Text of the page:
20. CLASSIFICATION OF ORGANIZATIONAL SPECIES:Extent of Environmental Selection, Determinants of Vital Rates,
  21. FOOTNOTES TO ORGANISATIONAL CHANGE:Stable Processes of Change, Rule Following, Conflict
  22. SOME COMPLEXITIES OF CHANGE:Superstitious Learning, Solution Driven Problems
  23. ORGANIZATIONAL ADAPTATION:The Entrepreneurial problem, The Administrative Problem
  24. PROSPECTORS:Analyzer, Reactors, Adaptation and Strategic Management
  25. SKELETAL MODEL OF ADAPTATION:Determinants of Adaptive ability, The Process of Adaptation
  26. STRATEGIC CHANGE:Nature of Change, The Importance of Context, Force field Analysis
  27. Management Styles and Roles:Change Agent Roles, Levers for managing strategic Change
  28. SYMBOLIC PROCESSES:Political Processes, COMMUNICATING CHANGE, Change Tactics
  29. STRATEGIC CHANGE:Pettigrew & Whipp’s Typology, Context on X-axis (Why of change)
  30. STRATEGIC CHANGE:Attributes of SOC Model, Implications for Management
  31. STRATEGIC CHANGE:Flow of Information, Recruitment, SOC Process
  32. Determinants of a Successful Change Management:Environmental, Management Orientation, Management Orientation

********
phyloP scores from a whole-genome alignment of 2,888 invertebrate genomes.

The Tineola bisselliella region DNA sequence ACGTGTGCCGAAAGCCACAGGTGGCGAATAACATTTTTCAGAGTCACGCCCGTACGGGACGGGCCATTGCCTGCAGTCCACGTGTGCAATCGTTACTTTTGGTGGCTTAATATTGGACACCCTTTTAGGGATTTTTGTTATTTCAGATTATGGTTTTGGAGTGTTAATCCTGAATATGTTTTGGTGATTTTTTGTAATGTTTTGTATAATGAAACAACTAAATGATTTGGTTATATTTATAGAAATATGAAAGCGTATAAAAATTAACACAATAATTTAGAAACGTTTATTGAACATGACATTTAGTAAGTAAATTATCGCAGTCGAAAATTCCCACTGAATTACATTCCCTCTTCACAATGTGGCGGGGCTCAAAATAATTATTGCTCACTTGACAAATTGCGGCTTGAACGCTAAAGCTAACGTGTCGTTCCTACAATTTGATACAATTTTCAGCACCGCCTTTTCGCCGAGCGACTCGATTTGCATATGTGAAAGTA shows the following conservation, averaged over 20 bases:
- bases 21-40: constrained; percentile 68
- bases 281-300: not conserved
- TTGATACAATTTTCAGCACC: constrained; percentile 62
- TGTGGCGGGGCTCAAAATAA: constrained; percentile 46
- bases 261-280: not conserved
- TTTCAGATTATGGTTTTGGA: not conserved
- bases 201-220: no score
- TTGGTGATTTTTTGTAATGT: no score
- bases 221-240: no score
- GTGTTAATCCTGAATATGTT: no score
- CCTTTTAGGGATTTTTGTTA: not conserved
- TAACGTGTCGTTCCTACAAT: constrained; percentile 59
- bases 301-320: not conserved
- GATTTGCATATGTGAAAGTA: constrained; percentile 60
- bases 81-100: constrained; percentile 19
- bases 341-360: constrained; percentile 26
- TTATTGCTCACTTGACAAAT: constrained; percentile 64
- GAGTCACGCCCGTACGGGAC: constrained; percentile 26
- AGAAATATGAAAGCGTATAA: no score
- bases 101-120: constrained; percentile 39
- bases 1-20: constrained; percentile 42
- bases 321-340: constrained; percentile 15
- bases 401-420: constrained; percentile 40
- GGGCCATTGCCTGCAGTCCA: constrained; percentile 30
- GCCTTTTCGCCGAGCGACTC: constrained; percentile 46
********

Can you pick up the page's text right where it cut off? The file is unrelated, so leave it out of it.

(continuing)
33. Higgins 08 S Model – An Adaptation from Waterman’s Seven S model:Strategy, Systems and Processes, Resources
  34. IMPLEMENTATION AND STRATEGIC CHANGE: CONSTRAINING FORCES IN THE IMPLEMENTATION OF STRATEGIC CHANGE (CASE STUDY OF XYZ COMPANY)
  35. IMPLEMENTATION AND STRATEGIC CHANGE: CONSTRAINING FORCES IN THE IMPLEMENTATION OF STRATEGIC CHANGE (CASE STUDY OF XYZ COMPANY)
  36. WHY IMPLEMENTING STRATEGIC CHANGE IS SO DIFFICULT?:Change Typology, Technical Change
  37. IMPLEMENTATION APPROACHES:Attributes of incremental change,
  38. IMPLEMENTATION: RADICAL OR TRANSFORMATIVE CHANGE
  39. IMPLEMENTATION: RADICAL OR TRANSFORMATIVE CHANGE:Definition of Leadership, Follower Work Facilitation
  40. IMPLEMENTATION: RADICAL OR TRANSFORMATIVE CHANGE:Recognize the challenge
  41. IMPLEMENTATION: RADICAL OR TRANSFORMATIVE CHANGE
  42. IMPLEMENTATION: PUNCTUATED EQUILIBRIUM MODEL:Features of Radical Change, Theory of P-E model
  43. CHANGE IMPLEMENTATION: OD MODELS:The Transactional Factors
  44. CULTURE, VALUES AND ORGANIZATIONAL CHANGE:Significance and Role of Values, Values Compete
  45. ORGANIZATIONAL VALUES, CULTURE AND ORGANIZATIONAL CHANGE:Issues in Change Management